If E3 is cool, you will probably layer up a little and the cloak will be that lovely toasty top layer. If it is hot, you will wear very little and throwing a wool cloak over the top, which can be draped at first and pulled tighter as the evening goes on, is actually easier than seeking out multiple layers. Also, it’s an investment for E2 and E4 when you realise how much you love Empire, maybe even E1 if you are feeling adventurous…

Natural wool (not washed with detergents) is lovely and waterproof because it is full of lanolin. You very quickly discover the difference between a warm cloak and a waterproof cloak when the rain gets heavy.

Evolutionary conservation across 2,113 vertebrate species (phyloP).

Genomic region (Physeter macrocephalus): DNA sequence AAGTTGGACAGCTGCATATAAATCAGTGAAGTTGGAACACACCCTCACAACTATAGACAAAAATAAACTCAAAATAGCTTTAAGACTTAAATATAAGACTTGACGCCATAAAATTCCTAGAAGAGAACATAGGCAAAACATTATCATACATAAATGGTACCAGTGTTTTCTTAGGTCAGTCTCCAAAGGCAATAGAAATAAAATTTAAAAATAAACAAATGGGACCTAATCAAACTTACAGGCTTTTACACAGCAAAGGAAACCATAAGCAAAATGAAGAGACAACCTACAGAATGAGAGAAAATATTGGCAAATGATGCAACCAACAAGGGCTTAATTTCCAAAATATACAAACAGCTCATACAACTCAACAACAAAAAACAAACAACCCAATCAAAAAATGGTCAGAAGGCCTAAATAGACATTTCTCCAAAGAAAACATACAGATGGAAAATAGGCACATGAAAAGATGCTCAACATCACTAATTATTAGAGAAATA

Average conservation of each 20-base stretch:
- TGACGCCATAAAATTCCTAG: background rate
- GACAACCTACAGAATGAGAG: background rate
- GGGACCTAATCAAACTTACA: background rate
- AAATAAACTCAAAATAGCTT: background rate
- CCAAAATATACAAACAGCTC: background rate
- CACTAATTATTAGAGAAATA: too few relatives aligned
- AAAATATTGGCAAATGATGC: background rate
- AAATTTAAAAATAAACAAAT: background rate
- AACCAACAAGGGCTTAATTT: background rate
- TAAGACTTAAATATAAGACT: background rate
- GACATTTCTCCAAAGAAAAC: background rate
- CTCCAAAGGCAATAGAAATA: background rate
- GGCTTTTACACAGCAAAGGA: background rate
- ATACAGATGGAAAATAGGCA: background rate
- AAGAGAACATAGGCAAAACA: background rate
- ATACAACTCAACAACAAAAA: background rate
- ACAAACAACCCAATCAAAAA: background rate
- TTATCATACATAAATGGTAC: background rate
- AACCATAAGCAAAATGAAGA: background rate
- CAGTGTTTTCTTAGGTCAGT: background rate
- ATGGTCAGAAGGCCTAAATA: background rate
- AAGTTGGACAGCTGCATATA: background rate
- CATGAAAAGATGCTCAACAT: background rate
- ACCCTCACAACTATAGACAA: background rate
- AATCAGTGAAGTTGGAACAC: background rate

I’m in Highguard and my wool cloak comes to every event. Worn for most of the day E1 and E4, but comes out most evenings for almost all events. It’s just plain melton, I haven’t hemmed the bottom edge and it was cut along the selvedge so I’ve only hemmed and reinforced the neck with a little bias tape.

Can I suggest going for an Anvil hem? Keep the bottom edge about 10 inches off the floor and then if we have a muddy one you won’t get a soggy bottom edge to deal with. I also sewed on a hanging tape so it can be hung to dry on a tent wall or mid pole if necessary.

More importantly for both my warmth and Highguard brief I also made a wool cowl out of the same fabric, which gets worn on all but the hottest days as it keeps ears and neck warm and keeps the wind out. Also good for looking Highguard serious, and the wool has enough weight to mostly stay up by itself.